Italy considers charges over Malta's 'shocking' refusal to rescue migrants

Lorenzo Tondo
Photograph: Matthew Mirabelli/AFP/Getty Images

The Italian government  has confirmed that Malta’s armed forces turned a migrant boat away at gunpoint from Maltese waters, after giving them fuel and the GPS coordinates to reach Italy.

Police in Sicily are investigating and the prosecutor’s office may open an investigation against Malta in the next few days. Maltese officers risk being charged with aiding illegal immigration. 

It comes two weeks after the Guardian published a joint exclusive with the Italian daily newspaper Avvenire containing asylum seekers’ accounts and video footage of an Armed Forces of Malta (AFM) vessel refusing to rescue 101 people in a rubber dinghy, instead pointing them to Italy. Many migrants leapt into the water to try to reach the military boat, mistakenly thinking they were being rescued.

“They came to us and said, ‘Malta has a virus called corona, if you’ve heard about it. We can’t take you there because everyone is sick in Malta. And Malta is small and can’t take all of you,’” one of the passengers who eventually made it to Sicily on 12 April told the Guardian. “They gave us red life vests, a new engine and fuel and told us they would show us the route to Italy. Then they pointed guns at us and said: ‘We give you 30 minutes.’”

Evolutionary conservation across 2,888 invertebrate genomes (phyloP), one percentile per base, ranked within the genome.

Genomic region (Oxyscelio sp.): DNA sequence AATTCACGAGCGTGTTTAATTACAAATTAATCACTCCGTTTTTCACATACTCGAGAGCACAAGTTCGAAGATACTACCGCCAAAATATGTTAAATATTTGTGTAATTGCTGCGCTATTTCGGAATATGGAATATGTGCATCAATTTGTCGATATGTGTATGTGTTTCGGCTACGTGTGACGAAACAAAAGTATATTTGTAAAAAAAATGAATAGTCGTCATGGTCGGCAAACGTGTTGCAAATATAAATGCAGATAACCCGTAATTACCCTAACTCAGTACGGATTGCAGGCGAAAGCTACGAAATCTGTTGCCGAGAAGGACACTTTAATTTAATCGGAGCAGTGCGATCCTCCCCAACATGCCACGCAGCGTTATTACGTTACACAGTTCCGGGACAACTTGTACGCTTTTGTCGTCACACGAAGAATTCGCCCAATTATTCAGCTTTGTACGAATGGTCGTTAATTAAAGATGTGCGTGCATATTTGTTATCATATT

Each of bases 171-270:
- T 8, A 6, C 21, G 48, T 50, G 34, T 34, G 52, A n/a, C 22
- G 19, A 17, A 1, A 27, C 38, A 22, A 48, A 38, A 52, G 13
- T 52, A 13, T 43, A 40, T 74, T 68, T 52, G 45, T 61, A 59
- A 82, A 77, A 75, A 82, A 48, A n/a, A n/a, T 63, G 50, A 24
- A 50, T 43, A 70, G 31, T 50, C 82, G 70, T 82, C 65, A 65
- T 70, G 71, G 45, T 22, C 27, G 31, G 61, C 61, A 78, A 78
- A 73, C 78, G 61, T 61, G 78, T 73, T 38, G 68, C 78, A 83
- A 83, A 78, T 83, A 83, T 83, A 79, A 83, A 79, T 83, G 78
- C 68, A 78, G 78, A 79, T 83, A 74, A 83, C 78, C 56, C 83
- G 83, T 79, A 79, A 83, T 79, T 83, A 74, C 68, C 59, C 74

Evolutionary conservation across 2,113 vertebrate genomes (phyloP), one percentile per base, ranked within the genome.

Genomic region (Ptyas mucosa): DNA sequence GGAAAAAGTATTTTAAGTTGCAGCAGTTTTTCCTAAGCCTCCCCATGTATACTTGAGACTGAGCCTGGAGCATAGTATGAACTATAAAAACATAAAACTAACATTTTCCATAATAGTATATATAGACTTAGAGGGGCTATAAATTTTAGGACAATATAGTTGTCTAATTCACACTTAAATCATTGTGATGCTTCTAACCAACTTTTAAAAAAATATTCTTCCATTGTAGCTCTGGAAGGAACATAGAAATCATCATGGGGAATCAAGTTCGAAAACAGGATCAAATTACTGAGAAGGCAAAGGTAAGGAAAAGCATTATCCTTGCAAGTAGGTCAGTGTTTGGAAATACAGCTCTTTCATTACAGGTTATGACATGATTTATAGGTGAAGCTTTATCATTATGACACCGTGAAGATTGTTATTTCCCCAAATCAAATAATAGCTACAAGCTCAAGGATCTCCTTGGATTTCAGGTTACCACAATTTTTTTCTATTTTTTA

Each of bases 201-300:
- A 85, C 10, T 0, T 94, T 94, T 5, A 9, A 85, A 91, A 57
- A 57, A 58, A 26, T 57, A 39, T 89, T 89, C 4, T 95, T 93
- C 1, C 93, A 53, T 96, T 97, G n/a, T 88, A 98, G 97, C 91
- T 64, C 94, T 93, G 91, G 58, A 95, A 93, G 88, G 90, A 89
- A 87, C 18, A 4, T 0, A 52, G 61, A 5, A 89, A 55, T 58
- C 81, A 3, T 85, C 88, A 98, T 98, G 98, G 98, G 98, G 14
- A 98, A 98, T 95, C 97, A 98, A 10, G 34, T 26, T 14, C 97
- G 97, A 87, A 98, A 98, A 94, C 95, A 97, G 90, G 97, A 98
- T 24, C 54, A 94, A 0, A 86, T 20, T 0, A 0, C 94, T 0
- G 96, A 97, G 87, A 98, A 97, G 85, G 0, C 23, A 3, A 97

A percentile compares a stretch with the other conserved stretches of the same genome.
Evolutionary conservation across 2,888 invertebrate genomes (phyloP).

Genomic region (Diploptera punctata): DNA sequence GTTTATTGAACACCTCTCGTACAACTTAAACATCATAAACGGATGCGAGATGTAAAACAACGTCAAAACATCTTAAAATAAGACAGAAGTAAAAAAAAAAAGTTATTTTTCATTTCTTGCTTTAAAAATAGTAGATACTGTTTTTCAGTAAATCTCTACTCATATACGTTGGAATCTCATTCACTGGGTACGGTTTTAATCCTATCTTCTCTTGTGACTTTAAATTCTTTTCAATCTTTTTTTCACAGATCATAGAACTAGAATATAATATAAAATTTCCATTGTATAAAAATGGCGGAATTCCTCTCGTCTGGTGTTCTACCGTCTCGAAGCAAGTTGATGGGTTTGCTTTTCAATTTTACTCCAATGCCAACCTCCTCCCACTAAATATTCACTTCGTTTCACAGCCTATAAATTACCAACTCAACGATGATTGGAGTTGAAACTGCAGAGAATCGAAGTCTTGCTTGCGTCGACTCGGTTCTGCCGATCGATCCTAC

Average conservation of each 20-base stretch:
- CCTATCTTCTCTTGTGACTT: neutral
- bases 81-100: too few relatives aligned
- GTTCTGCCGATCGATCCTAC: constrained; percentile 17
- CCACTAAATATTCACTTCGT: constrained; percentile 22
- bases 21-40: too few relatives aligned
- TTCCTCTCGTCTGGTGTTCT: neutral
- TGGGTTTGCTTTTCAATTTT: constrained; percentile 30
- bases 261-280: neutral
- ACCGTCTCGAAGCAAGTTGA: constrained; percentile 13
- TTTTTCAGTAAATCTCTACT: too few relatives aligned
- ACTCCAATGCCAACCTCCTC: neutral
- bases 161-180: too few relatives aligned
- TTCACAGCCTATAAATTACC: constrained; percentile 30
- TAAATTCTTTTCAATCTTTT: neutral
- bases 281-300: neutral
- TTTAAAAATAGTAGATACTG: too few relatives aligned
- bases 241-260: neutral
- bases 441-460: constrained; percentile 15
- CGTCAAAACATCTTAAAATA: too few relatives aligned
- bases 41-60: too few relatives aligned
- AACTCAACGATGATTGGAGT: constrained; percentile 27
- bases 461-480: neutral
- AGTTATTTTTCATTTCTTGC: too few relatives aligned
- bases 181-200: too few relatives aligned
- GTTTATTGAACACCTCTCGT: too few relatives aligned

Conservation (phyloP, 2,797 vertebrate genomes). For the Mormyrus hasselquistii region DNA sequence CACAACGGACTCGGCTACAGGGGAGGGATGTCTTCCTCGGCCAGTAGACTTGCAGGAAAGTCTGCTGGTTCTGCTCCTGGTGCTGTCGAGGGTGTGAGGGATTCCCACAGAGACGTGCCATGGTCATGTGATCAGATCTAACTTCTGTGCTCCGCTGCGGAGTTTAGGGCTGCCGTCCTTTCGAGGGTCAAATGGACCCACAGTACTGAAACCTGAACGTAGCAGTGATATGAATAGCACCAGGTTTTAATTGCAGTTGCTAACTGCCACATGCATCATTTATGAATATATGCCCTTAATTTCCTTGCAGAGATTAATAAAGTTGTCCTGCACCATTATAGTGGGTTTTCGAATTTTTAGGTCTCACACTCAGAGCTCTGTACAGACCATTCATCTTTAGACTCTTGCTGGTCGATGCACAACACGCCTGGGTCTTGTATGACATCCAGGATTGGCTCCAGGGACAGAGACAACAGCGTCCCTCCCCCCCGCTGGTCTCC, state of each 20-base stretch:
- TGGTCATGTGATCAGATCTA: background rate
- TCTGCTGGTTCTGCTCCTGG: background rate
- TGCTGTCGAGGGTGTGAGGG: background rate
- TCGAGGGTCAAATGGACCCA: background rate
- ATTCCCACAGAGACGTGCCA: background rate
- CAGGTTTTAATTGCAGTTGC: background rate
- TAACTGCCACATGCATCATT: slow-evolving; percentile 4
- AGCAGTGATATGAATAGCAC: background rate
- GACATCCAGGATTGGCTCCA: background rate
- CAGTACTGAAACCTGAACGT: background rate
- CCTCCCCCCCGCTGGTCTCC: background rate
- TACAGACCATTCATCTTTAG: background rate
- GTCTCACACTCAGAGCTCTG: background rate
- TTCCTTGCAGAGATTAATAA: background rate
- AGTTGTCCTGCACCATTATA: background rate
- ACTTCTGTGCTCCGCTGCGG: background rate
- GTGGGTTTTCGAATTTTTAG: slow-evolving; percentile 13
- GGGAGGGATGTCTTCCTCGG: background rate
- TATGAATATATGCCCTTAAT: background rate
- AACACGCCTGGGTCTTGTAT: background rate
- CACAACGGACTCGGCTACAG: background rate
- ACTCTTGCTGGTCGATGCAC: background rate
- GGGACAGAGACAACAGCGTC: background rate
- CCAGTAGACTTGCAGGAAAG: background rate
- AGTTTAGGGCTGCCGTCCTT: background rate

Footage of the incident, initially sent to Alarm Phone, a hotline service for migrants, has sparked a row between Italy and Malta. In early April, both countries declared their seaports “unsafe” due to the pandemic, closing their borders and leaving boats carrying asylum seekers adrift in European search and rescue (SAR) zones. An unknown number have died at sea of dehydration or drowning.

On Thursday, the Italian foreign ministry released its report on the incident, saying: “The description of the events outlined by the investigations of Avvenire and the Guardian corresponds to what actually emerged following the landing of migrants in Pozzallo.”

According to the Italian government: “The conduct of the Maltese authorities in this circumstance is in line with an unfortunately not new attitude on the part of Valletta.” The report adds: “Maltese authorities have often evaded the obligations set out in international conventions on the subject of rescue at sea.’’

Michele Anzaldi, an MP from the Italia Viva party, said he found it “shocking that a state like Malta shows such disregard for international treaties and the lives of people, who are not rescued and are put even more at risk by forcing them to leave their own waters”. He said his party would raise the matter in Brussels.

Malta’s armed forces and government have been approached for comment.